Queens Gazette


Libby Mislan


Libby Mislan (she/her) is a poet and community-based artist in Queens. Inspired by the intersections between poetry, music, dance, and visual art, she has collaborated extensively with artists of other mediums to create multidisciplinary works. She graduated with her MFA in poetry in 2018 from Vermont College of Fine Arts, where she studied the intersections of poetry and body wisdom. Her work weaves the personal and the political in explorations of personal, collective and ecological healing. Libby works as a teaching artist with youth of all ages in New York City public schools with Teachers & Writers Collaborative, Community-Word Project, and City Lore. She also leads a variety of creative expression workshops for adults in partnership with several of her beloved artist-facilitator collaborators. Her most recent poetry project, Queens Flora, was funded by Queens Council on the Arts, and explored the plant life of the Ridgewood Reservoir. Another project, Inside Norman Street, brought together 12 neighbors living on the same street in Ridgewood to participate in a storytelling performance project in collaboration with professional dancers. Libby is also a certified leader in InterPlay, an improvisational practice that uses storytelling, movement, voice, and stillness to deepen connection to self and community. She is the author of the children’s book, “The Shaya I Know,” a collaboration with her partner Eldad Arad. To see more of Libby’s work, visit www.libbymislan.com.

QG: What does the intersection of poetry and body wisdom mean to you?

LM: The intersection of poetry and body wisdom means to me the practice of writing from an intuitive place rather than a cognitive or rational one. I find myself focused on it because it’s actually one of my struggles—I’m someone who has a very logistical and linear part of my brain that is active for a lot of the day, and I can have trouble turning that off when I’m getting into my poetry. It’s like the part of my brain that wants to tell a story from beginning to end in a highly organized and sequential way, rather than writing from a place of emergence, where I let myself surprise myself. I want to find that place that is less concerned with order or the “point,” and has surrendered control of steering the ship. I think getting to that place where the creative self finds a flow requires being grounded in the body, because I want to write from a place that’s in touch with deep feeling, and in touch with sensory experience. That’s the place where something really moving can happen, especially when it comes to poetry.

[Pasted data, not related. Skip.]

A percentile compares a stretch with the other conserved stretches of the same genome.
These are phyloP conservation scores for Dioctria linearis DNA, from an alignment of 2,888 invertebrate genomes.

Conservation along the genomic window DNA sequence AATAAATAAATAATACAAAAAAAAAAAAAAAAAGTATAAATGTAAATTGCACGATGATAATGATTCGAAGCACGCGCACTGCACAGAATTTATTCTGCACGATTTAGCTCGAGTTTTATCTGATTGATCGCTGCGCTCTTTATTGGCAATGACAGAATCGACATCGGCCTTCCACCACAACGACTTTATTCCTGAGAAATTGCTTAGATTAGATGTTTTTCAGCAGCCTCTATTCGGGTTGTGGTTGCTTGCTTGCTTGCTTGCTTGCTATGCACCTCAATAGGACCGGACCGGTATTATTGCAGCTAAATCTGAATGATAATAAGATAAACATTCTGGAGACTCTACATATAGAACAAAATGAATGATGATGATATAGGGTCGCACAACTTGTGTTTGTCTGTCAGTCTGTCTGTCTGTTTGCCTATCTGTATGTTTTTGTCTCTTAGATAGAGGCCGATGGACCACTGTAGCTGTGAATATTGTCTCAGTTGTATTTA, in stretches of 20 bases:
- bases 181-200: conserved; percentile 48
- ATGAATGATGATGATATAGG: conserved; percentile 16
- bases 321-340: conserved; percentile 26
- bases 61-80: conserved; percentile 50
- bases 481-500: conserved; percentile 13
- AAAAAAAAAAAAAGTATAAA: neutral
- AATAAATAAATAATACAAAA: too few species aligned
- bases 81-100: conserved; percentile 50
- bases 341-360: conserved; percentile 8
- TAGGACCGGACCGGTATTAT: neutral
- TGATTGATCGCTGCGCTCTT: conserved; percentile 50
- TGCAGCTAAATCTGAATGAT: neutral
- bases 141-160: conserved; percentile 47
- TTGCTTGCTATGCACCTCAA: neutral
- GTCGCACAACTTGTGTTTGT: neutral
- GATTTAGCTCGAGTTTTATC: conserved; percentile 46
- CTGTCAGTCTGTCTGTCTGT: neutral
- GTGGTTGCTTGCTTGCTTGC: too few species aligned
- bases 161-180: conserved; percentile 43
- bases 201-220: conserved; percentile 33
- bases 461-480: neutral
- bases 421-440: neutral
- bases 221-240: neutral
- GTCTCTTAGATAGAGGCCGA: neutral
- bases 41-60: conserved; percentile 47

QG: What do you love most about creating multidisciplinary work?

LM: I think my urge to create multidisciplinary work comes from the fact that I’ve been so moved by music and by dance—but yet I’m primarily a poet. I began performing my poems over 10 years at a weekly hip hop open mic event and got inspired by the organic way music and word weave together in hip hop. I started writing my poems to music, and then performing them alongside my friend who’s a dancer. We got a lot of positive feedback. It became fun to create an experience for an audience that was engaging on so many levels: visually, sonically, intellectually, emotionally. At the same time, I just love collaborating, and working with other art forms gives me the chance to do that. It’s like the stereotype of a writer is someone who is alone in their room working, highly solitary, and that’s true for a certain part of my process, but I so appreciate then being able to come up out of that space and work with other artists to bring poems to life. That’s what I envy about an art form like theatre or even music; it’s so much more naturally collaborative. As a writer I’ve had to make my process collaborative very intentionally.